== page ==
Race Discrimination

Race discrimination in the workplace continues to be an issue in Minnesota. In 2015, nearly 40% of all charges filed with the U.S. Equal Employment Opportunity Commission office in Minnesota asserted claims of discrimination based on race. This is an astonishing number considering state and federal laws guarding against race discrimination were enacted more that 50 years ago.

What is race discrimination?

Employees are protected from discrimination based on race and color under both Title VII of the Civil Rights Act of 1964 (“Title VII”) and the Minnesota Human Rights Act (“MHRA”). Race discrimination occurs when an employer treats an employee unfavorably because of race, color or characteristics unique to one’s race including skin color/pigmentation, hair texture or facial features.

Harassment based on race or color is also unlawful. Racial harassment can include racial slurs or offensive or derogatory remarks about an employee’s race or color. Harassment is illegal when it is so severe or frequent that it creates a hostile work environment or results in an adverse employment decision.

According to the MHRA, an employer engages in illegal and discriminatory conduct when, because of race or color, the employer:

  • refuses to hire or to maintain a system of employment which unreasonably excludes a person seeking employment; or
  • discharges an employee; or
  • discriminates against a person with respect to hiring, tenure, compensation, terms, upgrading, conditions, facilities or privileges of employment.

What if there are no racial comments?

While race discrimination is seldom obvious or blatant, Minnesota and federal laws also protect against discriminatory treatment motivated by subtle or subconscious biases or stereotyped thinking. Often, attorneys look beyond comments to the totality of circumstances to assess whether race was a factor in the employer’s conduct or employment decision.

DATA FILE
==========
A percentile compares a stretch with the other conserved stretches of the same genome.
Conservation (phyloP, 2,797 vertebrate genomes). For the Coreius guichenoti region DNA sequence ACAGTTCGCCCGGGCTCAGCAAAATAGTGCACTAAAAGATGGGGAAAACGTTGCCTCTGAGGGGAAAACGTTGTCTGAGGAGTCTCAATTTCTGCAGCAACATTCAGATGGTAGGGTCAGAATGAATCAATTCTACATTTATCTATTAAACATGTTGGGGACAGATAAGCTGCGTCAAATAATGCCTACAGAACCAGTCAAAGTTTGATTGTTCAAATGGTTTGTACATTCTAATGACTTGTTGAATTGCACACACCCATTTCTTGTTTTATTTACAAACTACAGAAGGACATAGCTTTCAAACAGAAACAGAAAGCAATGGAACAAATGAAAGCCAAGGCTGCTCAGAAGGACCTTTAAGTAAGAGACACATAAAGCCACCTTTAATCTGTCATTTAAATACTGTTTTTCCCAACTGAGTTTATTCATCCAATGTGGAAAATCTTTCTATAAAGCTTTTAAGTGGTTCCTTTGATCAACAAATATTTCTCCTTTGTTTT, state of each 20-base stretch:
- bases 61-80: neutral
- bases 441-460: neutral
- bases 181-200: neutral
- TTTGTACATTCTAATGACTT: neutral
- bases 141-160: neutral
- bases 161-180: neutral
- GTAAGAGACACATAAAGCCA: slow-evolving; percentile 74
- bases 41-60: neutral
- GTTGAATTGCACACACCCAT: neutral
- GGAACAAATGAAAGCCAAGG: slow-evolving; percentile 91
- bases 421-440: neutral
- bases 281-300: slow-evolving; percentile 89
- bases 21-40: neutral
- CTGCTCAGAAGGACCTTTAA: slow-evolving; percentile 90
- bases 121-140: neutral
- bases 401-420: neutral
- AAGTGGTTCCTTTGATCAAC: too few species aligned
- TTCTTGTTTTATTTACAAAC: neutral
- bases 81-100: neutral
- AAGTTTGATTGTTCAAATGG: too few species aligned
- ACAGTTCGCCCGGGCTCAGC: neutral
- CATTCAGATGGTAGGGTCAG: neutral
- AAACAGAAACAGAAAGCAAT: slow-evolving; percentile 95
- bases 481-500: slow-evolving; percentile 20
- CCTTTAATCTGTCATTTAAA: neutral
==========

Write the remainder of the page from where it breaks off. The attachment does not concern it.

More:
Minnesota further protects employees from race discrimination where an employee is treated unfavorably because he or she is married to or associated with persons of a certain race. Specifically, the MHRA provides that it is illegal to discriminate against persons “associated with a person or group of persons who are … of a different race [or] color … .”

A “Neutral” Work Policy May Have a Negative Impact on Employees of Color

Discrimination can also occur where an employer's workplace policy that is not related to the job has a disparate or negative impact on employees of a certain race. For example, a policy requiring a high school diploma and minimum scores on two separate aptitude tests—while applied to all employees without regard to race—prevented a disproportionate number of Africa-American employees from being hired or advancing in the company. Even though it was not intentional discrimination, the policy was illegal because there was no business necessity for the policy, it was not sufficiently related to the job, and it had a disparate impact based on race. See Griggs v. Duke Power Co., 401 U.S. 424 (1971).

Determining whether an employee has been discriminated against because of his or her race or color can sometimes be difficult. A few factors to consider, include, but are not limited to:

  • the presence of race/color based comments (written or oral)
  • how others outside the employee’s race are treated
  • whether there a “pattern or practice” of treating certain races unfavorably
  • the background and history of the employer’s work environment and workforce
  • how employment policies are applied
  • the race of the decision-maker

Contact Our Minnesota Employment Lawyers to Discuss Your Rights
The employment attorneys at Baillon Thome Jozwiak & Wanta LLP have years of experience litigating race discrimination employment lawsuits. If you believe you have been discriminated against or are currently being discriminated against in your workplace, we want to here from you. Contact us at 612-252-3570 or click here for free case evaluation.